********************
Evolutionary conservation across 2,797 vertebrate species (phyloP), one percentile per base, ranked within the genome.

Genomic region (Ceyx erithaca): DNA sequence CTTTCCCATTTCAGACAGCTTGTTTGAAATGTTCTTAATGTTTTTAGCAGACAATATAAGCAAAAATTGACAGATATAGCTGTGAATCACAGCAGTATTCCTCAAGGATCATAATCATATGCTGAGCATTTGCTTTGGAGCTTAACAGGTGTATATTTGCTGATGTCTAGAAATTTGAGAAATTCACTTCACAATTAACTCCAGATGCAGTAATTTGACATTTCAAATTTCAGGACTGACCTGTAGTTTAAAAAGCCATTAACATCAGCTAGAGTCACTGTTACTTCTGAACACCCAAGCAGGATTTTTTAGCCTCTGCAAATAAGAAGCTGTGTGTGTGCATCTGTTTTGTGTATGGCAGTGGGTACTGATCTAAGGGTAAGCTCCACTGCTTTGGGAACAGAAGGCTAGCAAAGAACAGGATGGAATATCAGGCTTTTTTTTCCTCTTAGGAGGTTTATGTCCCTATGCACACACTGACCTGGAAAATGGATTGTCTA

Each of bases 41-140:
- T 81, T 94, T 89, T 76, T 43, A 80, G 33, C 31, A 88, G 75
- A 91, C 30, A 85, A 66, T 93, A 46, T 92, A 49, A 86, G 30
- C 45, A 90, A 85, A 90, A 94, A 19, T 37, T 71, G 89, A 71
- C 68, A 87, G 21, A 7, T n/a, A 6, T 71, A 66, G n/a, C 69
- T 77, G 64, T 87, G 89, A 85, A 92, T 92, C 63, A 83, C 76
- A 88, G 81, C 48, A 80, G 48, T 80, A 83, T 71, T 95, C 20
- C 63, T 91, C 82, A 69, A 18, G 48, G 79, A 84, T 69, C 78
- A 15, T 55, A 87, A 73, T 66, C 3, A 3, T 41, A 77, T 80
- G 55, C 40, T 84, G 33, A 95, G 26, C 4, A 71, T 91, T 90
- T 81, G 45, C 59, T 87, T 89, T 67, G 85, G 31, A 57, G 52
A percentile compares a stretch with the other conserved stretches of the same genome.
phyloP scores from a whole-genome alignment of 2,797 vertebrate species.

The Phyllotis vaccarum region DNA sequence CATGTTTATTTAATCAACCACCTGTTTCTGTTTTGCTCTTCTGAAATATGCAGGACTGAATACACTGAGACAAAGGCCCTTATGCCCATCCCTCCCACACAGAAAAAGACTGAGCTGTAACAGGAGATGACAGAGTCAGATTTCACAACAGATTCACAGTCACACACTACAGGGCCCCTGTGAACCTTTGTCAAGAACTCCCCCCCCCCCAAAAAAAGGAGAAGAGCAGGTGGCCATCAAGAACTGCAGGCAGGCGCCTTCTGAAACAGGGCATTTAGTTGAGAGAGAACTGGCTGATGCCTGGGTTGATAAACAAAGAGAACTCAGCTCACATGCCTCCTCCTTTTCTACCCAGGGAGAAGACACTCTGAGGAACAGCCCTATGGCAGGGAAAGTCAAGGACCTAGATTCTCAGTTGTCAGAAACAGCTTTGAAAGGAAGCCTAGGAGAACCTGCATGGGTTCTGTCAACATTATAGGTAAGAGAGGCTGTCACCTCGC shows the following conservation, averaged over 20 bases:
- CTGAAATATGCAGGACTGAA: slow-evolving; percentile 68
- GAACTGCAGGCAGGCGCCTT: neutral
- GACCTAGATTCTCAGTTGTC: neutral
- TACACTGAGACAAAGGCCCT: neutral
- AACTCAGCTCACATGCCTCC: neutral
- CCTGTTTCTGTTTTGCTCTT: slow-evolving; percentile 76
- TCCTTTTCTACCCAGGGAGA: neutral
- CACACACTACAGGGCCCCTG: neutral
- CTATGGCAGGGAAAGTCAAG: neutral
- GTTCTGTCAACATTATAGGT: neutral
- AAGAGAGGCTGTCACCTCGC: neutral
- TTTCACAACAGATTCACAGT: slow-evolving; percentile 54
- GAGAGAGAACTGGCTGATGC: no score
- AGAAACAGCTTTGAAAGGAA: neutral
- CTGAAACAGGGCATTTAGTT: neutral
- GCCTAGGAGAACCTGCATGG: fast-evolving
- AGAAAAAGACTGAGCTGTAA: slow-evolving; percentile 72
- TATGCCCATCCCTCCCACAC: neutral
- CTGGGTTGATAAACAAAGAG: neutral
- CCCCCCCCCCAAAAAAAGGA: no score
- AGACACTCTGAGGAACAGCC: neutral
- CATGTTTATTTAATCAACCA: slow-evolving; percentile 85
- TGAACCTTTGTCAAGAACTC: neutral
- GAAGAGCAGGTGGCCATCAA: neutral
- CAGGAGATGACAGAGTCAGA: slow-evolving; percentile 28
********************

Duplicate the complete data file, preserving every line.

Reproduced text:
Evolutionary conservation across 2,797 vertebrate species (phyloP), one percentile per base, ranked within the genome.

Genomic region (Ceyx erithaca): DNA sequence CTTTCCCATTTCAGACAGCTTGTTTGAAATGTTCTTAATGTTTTTAGCAGACAATATAAGCAAAAATTGACAGATATAGCTGTGAATCACAGCAGTATTCCTCAAGGATCATAATCATATGCTGAGCATTTGCTTTGGAGCTTAACAGGTGTATATTTGCTGATGTCTAGAAATTTGAGAAATTCACTTCACAATTAACTCCAGATGCAGTAATTTGACATTTCAAATTTCAGGACTGACCTGTAGTTTAAAAAGCCATTAACATCAGCTAGAGTCACTGTTACTTCTGAACACCCAAGCAGGATTTTTTAGCCTCTGCAAATAAGAAGCTGTGTGTGTGCATCTGTTTTGTGTATGGCAGTGGGTACTGATCTAAGGGTAAGCTCCACTGCTTTGGGAACAGAAGGCTAGCAAAGAACAGGATGGAATATCAGGCTTTTTTTTCCTCTTAGGAGGTTTATGTCCCTATGCACACACTGACCTGGAAAATGGATTGTCTA

Each of bases 41-140:
- T 81, T 94, T 89, T 76, T 43, A 80, G 33, C 31, A 88, G 75
- A 91, C 30, A 85, A 66, T 93, A 46, T 92, A 49, A 86, G 30
- C 45, A 90, A 85, A 90, A 94, A 19, T 37, T 71, G 89, A 71
- C 68, A 87, G 21, A 7, T n/a, A 6, T 71, A 66, G n/a, C 69
- T 77, G 64, T 87, G 89, A 85, A 92, T 92, C 63, A 83, C 76
- A 88, G 81, C 48, A 80, G 48, T 80, A 83, T 71, T 95, C 20
- C 63, T 91, C 82, A 69, A 18, G 48, G 79, A 84, T 69, C 78
- A 15, T 55, A 87, A 73, T 66, C 3, A 3, T 41, A 77, T 80
- G 55, C 40, T 84, G 33, A 95, G 26, C 4, A 71, T 91, T 90
- T 81, G 45, C 59, T 87, T 89, T 67, G 85, G 31, A 57, G 52
A percentile compares a stretch with the other conserved stretches of the same genome.
phyloP scores from a whole-genome alignment of 2,797 vertebrate species.

The Phyllotis vaccarum region DNA sequence CATGTTTATTTAATCAACCACCTGTTTCTGTTTTGCTCTTCTGAAATATGCAGGACTGAATACACTGAGACAAAGGCCCTTATGCCCATCCCTCCCACACAGAAAAAGACTGAGCTGTAACAGGAGATGACAGAGTCAGATTTCACAACAGATTCACAGTCACACACTACAGGGCCCCTGTGAACCTTTGTCAAGAACTCCCCCCCCCCCAAAAAAAGGAGAAGAGCAGGTGGCCATCAAGAACTGCAGGCAGGCGCCTTCTGAAACAGGGCATTTAGTTGAGAGAGAACTGGCTGATGCCTGGGTTGATAAACAAAGAGAACTCAGCTCACATGCCTCCTCCTTTTCTACCCAGGGAGAAGACACTCTGAGGAACAGCCCTATGGCAGGGAAAGTCAAGGACCTAGATTCTCAGTTGTCAGAAACAGCTTTGAAAGGAAGCCTAGGAGAACCTGCATGGGTTCTGTCAACATTATAGGTAAGAGAGGCTGTCACCTCGC shows the following conservation, averaged over 20 bases:
- CTGAAATATGCAGGACTGAA: slow-evolving; percentile 68
- GAACTGCAGGCAGGCGCCTT: neutral
- GACCTAGATTCTCAGTTGTC: neutral
- TACACTGAGACAAAGGCCCT: neutral
- AACTCAGCTCACATGCCTCC: neutral
- CCTGTTTCTGTTTTGCTCTT: slow-evolving; percentile 76
- TCCTTTTCTACCCAGGGAGA: neutral
- CACACACTACAGGGCCCCTG: neutral
- CTATGGCAGGGAAAGTCAAG: neutral
- GTTCTGTCAACATTATAGGT: neutral
- AAGAGAGGCTGTCACCTCGC: neutral
- TTTCACAACAGATTCACAGT: slow-evolving; percentile 54
- GAGAGAGAACTGGCTGATGC: no score
- AGAAACAGCTTTGAAAGGAA: neutral
- CTGAAACAGGGCATTTAGTT: neutral
- GCCTAGGAGAACCTGCATGG: fast-evolving
- AGAAAAAGACTGAGCTGTAA: slow-evolving; percentile 72
- TATGCCCATCCCTCCCACAC: neutral
- CTGGGTTGATAAACAAAGAG: neutral
- CCCCCCCCCCAAAAAAAGGA: no score
- AGACACTCTGAGGAACAGCC: neutral
- CATGTTTATTTAATCAACCA: slow-evolving; percentile 85
- TGAACCTTTGTCAAGAACTC: neutral
- GAAGAGCAGGTGGCCATCAA: neutral
- CAGGAGATGACAGAGTCAGA: slow-evolving; percentile 28